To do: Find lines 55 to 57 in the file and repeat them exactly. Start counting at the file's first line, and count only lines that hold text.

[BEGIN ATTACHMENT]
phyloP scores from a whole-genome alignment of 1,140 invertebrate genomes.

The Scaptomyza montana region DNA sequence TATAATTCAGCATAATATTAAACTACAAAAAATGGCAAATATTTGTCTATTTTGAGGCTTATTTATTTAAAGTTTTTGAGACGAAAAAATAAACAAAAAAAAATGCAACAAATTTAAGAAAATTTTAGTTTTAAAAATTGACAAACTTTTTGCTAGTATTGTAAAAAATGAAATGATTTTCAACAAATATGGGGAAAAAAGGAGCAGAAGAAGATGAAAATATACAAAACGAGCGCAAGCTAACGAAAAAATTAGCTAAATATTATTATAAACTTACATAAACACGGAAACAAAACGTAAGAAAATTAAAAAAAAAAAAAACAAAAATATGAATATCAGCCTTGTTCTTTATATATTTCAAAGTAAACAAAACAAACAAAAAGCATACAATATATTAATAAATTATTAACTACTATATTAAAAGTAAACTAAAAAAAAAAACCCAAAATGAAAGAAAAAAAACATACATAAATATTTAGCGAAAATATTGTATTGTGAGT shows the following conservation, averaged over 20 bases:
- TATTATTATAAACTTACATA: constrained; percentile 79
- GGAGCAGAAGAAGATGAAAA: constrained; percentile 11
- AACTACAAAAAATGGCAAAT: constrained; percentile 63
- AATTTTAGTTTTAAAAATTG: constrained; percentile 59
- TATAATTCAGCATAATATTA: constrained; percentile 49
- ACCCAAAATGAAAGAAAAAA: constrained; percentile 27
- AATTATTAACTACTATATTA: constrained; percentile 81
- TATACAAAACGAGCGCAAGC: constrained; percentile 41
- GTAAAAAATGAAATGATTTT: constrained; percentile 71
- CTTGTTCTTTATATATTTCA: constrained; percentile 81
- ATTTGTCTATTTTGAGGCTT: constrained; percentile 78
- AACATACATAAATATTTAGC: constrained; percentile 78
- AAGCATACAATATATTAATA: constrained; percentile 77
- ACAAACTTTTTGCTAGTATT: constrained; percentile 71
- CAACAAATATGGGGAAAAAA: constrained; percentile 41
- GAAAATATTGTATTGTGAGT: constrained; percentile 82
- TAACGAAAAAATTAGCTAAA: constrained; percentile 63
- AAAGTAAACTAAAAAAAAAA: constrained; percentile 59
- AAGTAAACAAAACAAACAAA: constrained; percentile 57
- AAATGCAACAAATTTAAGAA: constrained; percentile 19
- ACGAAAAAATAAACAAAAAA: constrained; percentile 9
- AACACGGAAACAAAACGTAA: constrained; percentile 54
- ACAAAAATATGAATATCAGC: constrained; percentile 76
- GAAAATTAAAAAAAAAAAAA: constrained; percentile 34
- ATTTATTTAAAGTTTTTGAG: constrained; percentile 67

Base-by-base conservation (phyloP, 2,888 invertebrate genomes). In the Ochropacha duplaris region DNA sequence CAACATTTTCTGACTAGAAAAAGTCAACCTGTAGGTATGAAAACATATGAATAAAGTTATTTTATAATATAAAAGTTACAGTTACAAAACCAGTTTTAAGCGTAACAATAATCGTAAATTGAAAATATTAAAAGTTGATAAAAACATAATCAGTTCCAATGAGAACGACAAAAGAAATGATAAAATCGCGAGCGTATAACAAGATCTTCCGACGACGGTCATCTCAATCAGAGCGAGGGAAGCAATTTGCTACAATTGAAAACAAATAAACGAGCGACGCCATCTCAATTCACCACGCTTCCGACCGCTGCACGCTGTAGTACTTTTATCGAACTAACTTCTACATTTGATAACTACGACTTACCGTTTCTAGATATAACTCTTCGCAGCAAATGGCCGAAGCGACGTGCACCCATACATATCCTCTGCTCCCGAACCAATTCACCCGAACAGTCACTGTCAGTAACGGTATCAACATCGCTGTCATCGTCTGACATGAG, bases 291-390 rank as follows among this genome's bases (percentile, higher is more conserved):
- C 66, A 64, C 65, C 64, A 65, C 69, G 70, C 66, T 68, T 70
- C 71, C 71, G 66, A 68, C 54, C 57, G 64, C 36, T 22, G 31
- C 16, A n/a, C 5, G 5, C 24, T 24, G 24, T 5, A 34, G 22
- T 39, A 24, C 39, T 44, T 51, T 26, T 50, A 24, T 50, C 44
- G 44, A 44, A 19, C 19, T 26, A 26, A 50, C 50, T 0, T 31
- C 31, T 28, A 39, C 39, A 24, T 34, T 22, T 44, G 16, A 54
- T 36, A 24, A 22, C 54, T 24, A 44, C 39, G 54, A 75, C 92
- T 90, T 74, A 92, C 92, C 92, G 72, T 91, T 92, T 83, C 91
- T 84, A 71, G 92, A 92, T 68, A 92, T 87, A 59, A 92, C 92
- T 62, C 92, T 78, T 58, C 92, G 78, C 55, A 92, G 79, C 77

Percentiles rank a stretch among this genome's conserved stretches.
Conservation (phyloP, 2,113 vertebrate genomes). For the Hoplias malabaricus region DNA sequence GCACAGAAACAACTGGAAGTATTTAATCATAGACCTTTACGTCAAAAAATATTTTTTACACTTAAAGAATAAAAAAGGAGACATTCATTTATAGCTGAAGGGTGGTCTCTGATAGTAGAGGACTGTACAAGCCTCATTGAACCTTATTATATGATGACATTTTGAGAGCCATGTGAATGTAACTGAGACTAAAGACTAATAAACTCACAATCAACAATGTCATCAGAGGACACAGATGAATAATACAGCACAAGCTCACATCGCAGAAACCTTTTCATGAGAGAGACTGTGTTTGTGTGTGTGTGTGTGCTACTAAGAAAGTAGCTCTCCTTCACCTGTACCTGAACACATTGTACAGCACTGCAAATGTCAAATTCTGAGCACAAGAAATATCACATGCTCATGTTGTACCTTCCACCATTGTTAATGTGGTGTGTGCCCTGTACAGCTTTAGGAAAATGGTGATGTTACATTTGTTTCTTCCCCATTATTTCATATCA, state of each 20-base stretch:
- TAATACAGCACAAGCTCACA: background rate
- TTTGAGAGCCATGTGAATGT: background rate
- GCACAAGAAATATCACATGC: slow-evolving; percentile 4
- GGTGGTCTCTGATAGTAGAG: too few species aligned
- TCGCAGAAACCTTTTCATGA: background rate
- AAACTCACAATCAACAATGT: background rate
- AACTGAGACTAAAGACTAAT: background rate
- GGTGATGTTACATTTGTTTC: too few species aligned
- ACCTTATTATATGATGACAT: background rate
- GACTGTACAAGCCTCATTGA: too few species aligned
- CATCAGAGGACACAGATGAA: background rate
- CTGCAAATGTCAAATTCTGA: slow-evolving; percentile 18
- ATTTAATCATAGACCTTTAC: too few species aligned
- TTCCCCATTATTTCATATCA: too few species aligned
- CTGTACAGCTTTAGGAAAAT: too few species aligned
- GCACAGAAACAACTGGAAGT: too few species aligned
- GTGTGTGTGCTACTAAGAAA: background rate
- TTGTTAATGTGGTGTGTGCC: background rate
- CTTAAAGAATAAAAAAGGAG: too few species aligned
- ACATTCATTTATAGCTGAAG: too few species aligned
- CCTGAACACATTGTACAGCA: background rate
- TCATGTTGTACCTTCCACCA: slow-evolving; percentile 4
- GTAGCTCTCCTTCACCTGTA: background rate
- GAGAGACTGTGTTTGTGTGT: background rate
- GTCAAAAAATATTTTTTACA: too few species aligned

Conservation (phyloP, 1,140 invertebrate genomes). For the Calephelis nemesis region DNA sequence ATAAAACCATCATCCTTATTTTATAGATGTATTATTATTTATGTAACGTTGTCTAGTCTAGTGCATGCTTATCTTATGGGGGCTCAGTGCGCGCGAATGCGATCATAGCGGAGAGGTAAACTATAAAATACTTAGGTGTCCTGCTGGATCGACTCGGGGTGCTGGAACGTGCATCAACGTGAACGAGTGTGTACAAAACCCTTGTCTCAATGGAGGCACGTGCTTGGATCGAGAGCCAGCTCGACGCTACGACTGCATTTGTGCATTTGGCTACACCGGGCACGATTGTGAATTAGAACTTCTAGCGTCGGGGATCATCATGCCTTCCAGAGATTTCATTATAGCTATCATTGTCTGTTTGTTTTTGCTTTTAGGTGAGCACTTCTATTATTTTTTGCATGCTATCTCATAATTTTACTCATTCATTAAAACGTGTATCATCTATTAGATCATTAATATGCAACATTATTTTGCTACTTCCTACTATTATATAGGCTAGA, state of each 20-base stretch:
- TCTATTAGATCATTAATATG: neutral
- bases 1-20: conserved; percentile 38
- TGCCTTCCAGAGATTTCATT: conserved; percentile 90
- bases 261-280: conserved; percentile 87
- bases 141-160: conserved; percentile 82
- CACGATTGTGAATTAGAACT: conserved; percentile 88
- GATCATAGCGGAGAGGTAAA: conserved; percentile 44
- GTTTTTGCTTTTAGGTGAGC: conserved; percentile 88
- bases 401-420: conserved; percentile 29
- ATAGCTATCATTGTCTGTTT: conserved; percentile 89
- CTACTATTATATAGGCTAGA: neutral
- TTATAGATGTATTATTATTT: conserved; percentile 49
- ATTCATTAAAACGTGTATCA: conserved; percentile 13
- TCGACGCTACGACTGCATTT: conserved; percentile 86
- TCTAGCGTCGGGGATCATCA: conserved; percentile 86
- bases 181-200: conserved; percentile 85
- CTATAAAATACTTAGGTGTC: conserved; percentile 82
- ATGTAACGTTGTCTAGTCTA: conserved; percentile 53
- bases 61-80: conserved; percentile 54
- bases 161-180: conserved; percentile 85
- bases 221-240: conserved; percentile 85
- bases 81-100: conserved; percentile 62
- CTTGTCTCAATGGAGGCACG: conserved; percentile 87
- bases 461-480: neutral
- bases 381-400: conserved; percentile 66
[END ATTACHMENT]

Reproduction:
- CTGTACAGCTTTAGGAAAAT: too few species aligned
- GCACAGAAACAACTGGAAGT: too few species aligned
- GTGTGTGTGCTACTAAGAAA: background rate